It appears that Washington State voters weren’t prepared to be the labeling initiators for GMO foods. I-522 currently trails in the voting results that have been announced so far and it’s unlikely that further returns will be enough to pass the measure. While disappointing to those of us who vigorously support labeling of GMO’s, we have to realize how far we’ve come in making people aware of the concerns of GMO’s in a relatively short time and that this is when those that are concerned must reach deep and continue to push. Having closely observed both the California and Washington campaigns we’ve learned exactly how the companies that stand to gain from the status quo will attack these measures and what information they use to ‘muddy the waters’. Therein lies the path that will back these companies into a corner. How clear is this path? Well the first steps are pretty clear as certain cards have been played in both campaigns. Language of the Initiative, Research ( or lack thereof ), and economic impact are three of the ‘hot’ buttons that the NO campaigns utilized to confuse, mislead, and misinform the voters. In a soundbite environment it was very easy to pick apart the initiatives with half truths and propaganda. In attacking the language, opponents emphasized exemptions ( alcohol, restaurant menus, etc.) regardless of the reasons why. In attacking research, they discredited independent studies and touted theirs, despite the fact that they restrict independent research and limit study of their own inventions to very short periods of time. In attacking economic impact, they emphasized the costs of labeling and reformulating as being prohibitive which as anyone in the food business really knows is an absolute standard cost of being in that business. The trouble for the average consumer is that they don’t know these things and the soundbite ends up sounding convincing since it’s presented as fact in context versus fact in reality. Couple that with the pro labeling groups also being guilty of missteps and it’s a recipe for the recent voting results. Those missteps include attacking science without credible science to back up the assertions and attacking the wrong science, getting caught up in arguing rhetoric, and not focusing on education and facts. For example, though the YES campaigns tried to focus on just the labeling, activists routinely discussed safety of GMO’s and presented anecdotal evidence at best of the safety concerns in relation to disease. Yes, many of us can see the correlation between disease rates and the introduction of GMO’s but since the studies have not been done, the ‘science’ is murky at best. What we do have science on, however, is the negative environmental impact that the planting of GMO crops is causing. This is an area that the Non-GMO activists need to focus on. Claims that GMO’s will feed the world’s population can be discounted with the science that’s available too. Food production under any guise produces enough food to feed the world, however the infrastructure to get it there doesn’t exist. That’s factual and verifiable and another area to attack, especially when you look at the profits of Monsanto, Dow, and Bayer. IF they were truly in it for the right reasons, they would be doing everything they could to fund the infrastructure to get foods to the people that really need it. Since US law favors the shareholder, these companies won’t do that since it would impact their quarterly numbers and it’s easier to spend a few million to defeat a measure than do the right thing.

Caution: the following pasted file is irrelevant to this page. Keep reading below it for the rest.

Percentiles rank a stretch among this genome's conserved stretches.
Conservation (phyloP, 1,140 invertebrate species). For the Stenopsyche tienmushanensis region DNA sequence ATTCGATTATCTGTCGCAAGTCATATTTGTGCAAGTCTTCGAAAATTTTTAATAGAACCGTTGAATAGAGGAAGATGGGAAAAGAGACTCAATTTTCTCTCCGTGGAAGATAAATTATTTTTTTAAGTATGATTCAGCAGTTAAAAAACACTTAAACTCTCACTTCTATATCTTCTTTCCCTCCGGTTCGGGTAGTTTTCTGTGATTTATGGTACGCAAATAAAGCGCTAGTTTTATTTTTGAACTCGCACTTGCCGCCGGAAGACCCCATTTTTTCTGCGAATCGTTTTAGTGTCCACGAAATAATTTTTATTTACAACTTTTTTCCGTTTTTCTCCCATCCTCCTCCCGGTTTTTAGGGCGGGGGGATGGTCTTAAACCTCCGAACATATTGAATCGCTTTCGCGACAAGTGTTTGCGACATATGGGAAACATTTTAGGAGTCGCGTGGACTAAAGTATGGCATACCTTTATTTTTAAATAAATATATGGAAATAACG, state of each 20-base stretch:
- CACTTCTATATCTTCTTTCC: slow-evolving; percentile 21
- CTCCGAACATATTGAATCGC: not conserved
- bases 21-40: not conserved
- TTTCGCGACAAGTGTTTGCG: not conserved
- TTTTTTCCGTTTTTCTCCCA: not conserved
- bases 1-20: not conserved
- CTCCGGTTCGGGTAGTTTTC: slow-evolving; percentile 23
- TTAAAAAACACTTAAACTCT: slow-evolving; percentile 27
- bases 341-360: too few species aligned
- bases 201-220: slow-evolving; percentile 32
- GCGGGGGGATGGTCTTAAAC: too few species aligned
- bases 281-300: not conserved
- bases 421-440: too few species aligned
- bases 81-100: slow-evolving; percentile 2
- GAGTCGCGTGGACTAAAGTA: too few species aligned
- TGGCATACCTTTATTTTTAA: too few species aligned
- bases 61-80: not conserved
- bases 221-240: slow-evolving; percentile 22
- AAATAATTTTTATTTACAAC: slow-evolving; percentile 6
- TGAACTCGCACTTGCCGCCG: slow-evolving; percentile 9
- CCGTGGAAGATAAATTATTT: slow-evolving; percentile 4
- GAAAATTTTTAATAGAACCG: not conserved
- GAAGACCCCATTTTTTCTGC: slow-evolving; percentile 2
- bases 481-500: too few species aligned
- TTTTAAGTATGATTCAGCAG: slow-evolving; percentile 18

If you think about it, the GMO fight really is about the future of the USA and it’s standing around the globe. Companies like Monsanto are creating a distrust of business on top of a growing and existing unease with our government and congressional leaders. That’s an economic impact that goes beyond what foods we’re eating. What’s worse is that if only these companies and our elected officials would change how they act we might not even be in this discussion at all. Whatever side of the table you sit, this is something we can all agree on.